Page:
6 Best Taiwanese Films to Watch on Netflix During Quarantine

6 Best Taiwanese Films to Watch on Netflix During Quarantine
Photo Credit: A Really Happy Film
What you need to know

Here are our staff picks for the best Taiwanese movies available on Netflix.

With most people around the world in quarantine or social isolation, finding good movies on Netflix is all the more important. If you’re interested in learning more about Taiwanese culture and want to go beyond Tigertail, here are some of the best Taiwanese movies you can watch on Netflix.

The Bold, the Corrupt, and the Beautiful (2017)
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Photo Credit: Vie Vision Pictures
The most frightening thing on earth is not the punishment in front of our eyes, but a future without love.

Yang Ya-che’s The Bold, the Corrupt, and the Beautiful, a 2017 Golden Horse winner, seems like a typical Taiwanese gangster drama film at first glance, but it unfolds multiple layers of metaphors and secrets. Different from the typically masculine crime thrillers, The Bold centers around the struggle for dominance between three women in a powerful family. A tale of greed and corruption, coupled with references to the dark side of Taiwanese politics, makes for a seductive film that leaves many viewers pondering the clues they may have missed.


The Great Buddha+ (2017)
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Photo Credit: Applause Entertainment
What can people do with that much money? We only eat three meals a day anyway.

Huang Hsin-yao’s feature debut, The Great Buddha+, is a dark comedy that won top prize at the 19th Taipei Film Festival. Although the film lost the Golden Horse best picture to The Bold, the Corrupt, and the Beautiful, it received critical praise and was selected as Taiwan’s entry for the Academy Awards in 2017.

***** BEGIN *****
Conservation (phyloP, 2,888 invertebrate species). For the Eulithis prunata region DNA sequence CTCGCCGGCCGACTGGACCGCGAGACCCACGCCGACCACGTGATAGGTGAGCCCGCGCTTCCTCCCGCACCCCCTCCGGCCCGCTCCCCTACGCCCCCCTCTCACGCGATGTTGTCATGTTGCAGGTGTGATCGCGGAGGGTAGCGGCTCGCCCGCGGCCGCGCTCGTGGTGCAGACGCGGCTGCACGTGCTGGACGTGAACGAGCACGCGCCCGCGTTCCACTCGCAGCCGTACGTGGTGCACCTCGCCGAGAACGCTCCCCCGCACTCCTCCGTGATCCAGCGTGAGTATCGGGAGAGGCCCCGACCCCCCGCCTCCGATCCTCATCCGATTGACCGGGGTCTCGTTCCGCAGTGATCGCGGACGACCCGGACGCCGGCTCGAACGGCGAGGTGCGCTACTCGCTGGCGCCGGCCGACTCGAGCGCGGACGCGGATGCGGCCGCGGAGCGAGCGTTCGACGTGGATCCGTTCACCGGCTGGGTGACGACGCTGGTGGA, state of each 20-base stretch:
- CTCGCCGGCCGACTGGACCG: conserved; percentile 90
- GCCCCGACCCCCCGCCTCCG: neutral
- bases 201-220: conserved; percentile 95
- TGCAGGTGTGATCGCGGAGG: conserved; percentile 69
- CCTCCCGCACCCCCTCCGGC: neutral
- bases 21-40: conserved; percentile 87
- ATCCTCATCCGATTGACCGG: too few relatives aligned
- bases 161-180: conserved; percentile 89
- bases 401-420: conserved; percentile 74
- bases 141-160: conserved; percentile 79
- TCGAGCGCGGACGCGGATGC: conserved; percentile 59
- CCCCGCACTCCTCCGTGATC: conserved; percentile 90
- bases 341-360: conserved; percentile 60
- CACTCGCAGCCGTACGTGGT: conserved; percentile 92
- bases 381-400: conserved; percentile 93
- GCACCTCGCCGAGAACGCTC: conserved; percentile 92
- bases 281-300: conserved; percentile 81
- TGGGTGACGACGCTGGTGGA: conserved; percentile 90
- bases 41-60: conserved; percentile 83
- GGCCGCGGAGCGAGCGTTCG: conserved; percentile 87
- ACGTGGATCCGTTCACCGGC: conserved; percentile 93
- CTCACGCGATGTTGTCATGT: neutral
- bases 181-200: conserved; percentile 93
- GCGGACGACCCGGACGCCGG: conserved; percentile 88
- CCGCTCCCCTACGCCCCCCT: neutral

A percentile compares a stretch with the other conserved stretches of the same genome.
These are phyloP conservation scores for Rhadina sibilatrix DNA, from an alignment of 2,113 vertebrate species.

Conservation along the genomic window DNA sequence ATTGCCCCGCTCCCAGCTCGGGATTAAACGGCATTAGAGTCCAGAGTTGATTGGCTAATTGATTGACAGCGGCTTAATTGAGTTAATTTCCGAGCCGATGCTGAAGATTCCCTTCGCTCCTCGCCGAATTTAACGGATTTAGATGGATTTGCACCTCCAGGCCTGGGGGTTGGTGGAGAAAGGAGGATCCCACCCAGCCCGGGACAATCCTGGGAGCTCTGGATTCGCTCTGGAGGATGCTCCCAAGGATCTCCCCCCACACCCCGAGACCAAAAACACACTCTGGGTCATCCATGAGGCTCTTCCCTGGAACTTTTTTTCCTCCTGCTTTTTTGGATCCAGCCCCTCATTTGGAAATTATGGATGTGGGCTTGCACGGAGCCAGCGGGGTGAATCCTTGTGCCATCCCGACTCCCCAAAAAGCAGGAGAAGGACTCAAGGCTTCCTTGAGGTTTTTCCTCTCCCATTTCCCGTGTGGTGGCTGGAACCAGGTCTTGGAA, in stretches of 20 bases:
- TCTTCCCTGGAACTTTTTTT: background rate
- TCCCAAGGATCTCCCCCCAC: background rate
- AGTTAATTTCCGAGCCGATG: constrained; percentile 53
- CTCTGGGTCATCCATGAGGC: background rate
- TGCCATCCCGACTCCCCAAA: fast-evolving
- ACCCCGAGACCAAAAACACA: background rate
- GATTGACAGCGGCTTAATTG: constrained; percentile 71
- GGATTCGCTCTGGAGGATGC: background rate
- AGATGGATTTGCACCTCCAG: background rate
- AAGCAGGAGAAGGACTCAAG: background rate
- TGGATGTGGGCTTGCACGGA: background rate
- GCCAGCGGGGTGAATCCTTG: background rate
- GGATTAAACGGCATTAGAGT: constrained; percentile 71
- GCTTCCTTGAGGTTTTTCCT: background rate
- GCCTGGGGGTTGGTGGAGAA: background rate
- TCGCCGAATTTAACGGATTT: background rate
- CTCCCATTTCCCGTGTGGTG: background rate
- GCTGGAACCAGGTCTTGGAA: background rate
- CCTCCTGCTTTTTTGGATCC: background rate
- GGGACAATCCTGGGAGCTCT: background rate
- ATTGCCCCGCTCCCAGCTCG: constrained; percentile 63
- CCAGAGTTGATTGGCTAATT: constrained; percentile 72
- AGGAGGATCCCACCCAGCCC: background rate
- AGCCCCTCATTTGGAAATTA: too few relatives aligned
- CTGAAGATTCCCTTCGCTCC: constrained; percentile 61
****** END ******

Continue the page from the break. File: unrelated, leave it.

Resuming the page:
Two middle-aged men living at the fringes of society, Pickle and Belly Button, discover a shared hobby of watching the dashcam records from Pickle’s mean boss, Kevin. The two are entertained by Kevin’s lustful lifestyle until they uncover a darker secret.

Previously a documentary filmmaker, Huang shot The Great Buddha+ in black and white while leaving the dashcam footage in color. Taiwanese drivers, even motorcyclists, almost always install dashcams in their vehicles to record on-road footage in case of accidents. Ironically, these dashcams also leave individual privacy completely exposed.


A Sun (2019)
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Photo Credit: CNA
The sun is the fairest of all in this world. Regardless of the latitude, each place can see both daylight and darkness. The blazing sun, however, is not that easy to embrace — you’ll notice everyone is hiding under the shadow.

Golden Horse best picture winner, A Sun, tells a melancholic story of a fractured family whose two sons take completely different directions in life. In his fifth feature, Taiwanese writer-director Chung Mong-hong meditates on a running theme from his previous work: life’s uncertainties. In two and a half hours, Chung depicts a complicated family dynamic that speaks to audiences in Taiwan — or anyone who can relate to the tensions imposed by parental expectations.